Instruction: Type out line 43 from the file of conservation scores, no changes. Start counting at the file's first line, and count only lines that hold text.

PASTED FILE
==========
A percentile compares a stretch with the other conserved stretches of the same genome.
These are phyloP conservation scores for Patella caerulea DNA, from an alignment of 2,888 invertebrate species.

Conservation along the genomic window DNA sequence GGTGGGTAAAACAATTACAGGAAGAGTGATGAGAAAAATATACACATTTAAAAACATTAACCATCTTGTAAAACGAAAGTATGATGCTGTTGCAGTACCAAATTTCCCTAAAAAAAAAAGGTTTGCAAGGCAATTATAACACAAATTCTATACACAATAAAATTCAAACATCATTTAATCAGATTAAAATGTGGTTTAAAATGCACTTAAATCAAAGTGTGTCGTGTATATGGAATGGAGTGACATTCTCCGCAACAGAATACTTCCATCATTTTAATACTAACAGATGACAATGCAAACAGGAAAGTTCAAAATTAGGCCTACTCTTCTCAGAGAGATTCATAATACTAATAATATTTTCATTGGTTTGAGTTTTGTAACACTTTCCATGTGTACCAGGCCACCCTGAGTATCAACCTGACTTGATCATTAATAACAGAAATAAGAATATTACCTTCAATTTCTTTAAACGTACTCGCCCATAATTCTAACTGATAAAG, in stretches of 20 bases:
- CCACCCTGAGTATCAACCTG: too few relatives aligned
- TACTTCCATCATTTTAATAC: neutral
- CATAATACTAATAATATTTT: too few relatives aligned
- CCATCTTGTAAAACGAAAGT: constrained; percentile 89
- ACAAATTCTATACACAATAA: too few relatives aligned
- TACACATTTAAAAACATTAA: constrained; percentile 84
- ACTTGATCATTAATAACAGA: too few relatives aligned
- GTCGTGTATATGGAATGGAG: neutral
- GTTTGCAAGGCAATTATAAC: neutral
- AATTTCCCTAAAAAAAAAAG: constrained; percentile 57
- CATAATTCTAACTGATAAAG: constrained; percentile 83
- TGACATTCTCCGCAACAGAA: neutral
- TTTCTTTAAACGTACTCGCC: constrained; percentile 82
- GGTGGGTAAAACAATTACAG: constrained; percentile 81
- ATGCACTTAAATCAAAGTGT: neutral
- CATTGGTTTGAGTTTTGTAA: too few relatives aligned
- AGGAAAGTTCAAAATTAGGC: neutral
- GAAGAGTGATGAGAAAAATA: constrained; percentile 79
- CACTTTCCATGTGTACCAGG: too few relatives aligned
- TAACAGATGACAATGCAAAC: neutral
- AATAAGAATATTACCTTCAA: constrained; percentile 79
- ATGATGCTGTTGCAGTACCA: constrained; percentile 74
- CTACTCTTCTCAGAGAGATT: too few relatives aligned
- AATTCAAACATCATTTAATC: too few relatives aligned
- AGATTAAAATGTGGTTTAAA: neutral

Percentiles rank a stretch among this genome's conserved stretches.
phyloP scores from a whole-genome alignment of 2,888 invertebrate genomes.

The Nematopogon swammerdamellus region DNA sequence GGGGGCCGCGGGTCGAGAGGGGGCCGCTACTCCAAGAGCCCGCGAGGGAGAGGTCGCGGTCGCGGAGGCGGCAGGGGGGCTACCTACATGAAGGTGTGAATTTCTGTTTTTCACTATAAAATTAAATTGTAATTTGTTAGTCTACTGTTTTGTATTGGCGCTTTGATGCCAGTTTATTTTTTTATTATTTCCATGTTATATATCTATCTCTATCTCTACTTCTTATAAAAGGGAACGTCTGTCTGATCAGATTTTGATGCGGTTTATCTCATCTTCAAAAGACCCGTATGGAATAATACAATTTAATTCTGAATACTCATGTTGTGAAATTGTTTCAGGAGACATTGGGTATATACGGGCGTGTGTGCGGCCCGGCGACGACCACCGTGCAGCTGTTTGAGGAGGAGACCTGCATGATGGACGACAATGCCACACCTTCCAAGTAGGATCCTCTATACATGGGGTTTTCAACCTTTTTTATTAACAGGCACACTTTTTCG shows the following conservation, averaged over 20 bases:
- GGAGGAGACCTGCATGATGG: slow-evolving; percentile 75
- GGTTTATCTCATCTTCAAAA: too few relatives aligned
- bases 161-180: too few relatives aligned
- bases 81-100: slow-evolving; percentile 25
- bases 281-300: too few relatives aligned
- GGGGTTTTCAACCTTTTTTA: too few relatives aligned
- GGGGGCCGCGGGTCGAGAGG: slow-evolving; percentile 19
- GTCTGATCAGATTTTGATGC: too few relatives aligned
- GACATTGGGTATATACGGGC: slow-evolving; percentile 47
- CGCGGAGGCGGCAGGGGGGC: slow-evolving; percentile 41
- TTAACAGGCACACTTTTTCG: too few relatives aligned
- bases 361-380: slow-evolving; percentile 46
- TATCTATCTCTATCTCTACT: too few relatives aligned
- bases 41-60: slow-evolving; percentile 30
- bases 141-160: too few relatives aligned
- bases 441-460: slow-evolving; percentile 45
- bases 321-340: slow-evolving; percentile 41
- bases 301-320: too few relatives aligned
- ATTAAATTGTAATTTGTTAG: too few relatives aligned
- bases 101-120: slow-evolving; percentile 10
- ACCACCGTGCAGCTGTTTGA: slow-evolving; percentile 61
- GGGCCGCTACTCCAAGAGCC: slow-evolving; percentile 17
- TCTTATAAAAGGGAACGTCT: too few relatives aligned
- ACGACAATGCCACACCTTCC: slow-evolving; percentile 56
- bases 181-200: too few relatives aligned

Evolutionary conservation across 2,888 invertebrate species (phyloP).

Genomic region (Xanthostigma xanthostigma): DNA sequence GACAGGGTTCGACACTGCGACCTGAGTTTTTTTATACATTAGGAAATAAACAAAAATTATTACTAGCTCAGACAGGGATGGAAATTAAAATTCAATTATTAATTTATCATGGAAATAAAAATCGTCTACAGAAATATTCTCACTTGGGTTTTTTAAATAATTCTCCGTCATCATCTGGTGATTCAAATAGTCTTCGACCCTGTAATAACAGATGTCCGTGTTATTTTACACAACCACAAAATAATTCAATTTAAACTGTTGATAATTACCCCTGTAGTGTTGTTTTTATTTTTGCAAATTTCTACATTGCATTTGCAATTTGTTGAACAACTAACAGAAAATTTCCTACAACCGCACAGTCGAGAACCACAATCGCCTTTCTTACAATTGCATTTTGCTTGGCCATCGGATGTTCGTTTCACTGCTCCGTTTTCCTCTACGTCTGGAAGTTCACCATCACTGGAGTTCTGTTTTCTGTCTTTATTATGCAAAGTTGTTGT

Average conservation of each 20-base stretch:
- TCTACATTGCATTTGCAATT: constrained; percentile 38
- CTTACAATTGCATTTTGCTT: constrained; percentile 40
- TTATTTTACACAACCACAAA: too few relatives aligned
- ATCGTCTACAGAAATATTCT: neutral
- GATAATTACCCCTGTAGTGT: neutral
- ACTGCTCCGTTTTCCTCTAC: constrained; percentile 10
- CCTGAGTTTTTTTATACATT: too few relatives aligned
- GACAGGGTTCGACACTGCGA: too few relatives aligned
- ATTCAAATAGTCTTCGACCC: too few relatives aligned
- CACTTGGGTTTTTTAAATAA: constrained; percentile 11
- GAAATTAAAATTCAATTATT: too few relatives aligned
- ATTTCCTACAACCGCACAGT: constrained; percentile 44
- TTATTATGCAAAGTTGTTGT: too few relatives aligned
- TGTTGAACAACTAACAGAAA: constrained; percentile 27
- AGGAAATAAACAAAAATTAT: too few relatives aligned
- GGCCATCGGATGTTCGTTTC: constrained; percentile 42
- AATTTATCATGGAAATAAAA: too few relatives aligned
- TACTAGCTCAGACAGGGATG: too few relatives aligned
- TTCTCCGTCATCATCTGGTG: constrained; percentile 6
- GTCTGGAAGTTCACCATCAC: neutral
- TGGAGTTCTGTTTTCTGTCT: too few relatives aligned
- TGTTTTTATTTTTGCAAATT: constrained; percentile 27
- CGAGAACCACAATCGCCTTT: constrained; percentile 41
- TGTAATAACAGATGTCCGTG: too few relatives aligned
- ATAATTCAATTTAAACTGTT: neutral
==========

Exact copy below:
- bases 361-380: slow-evolving; percentile 46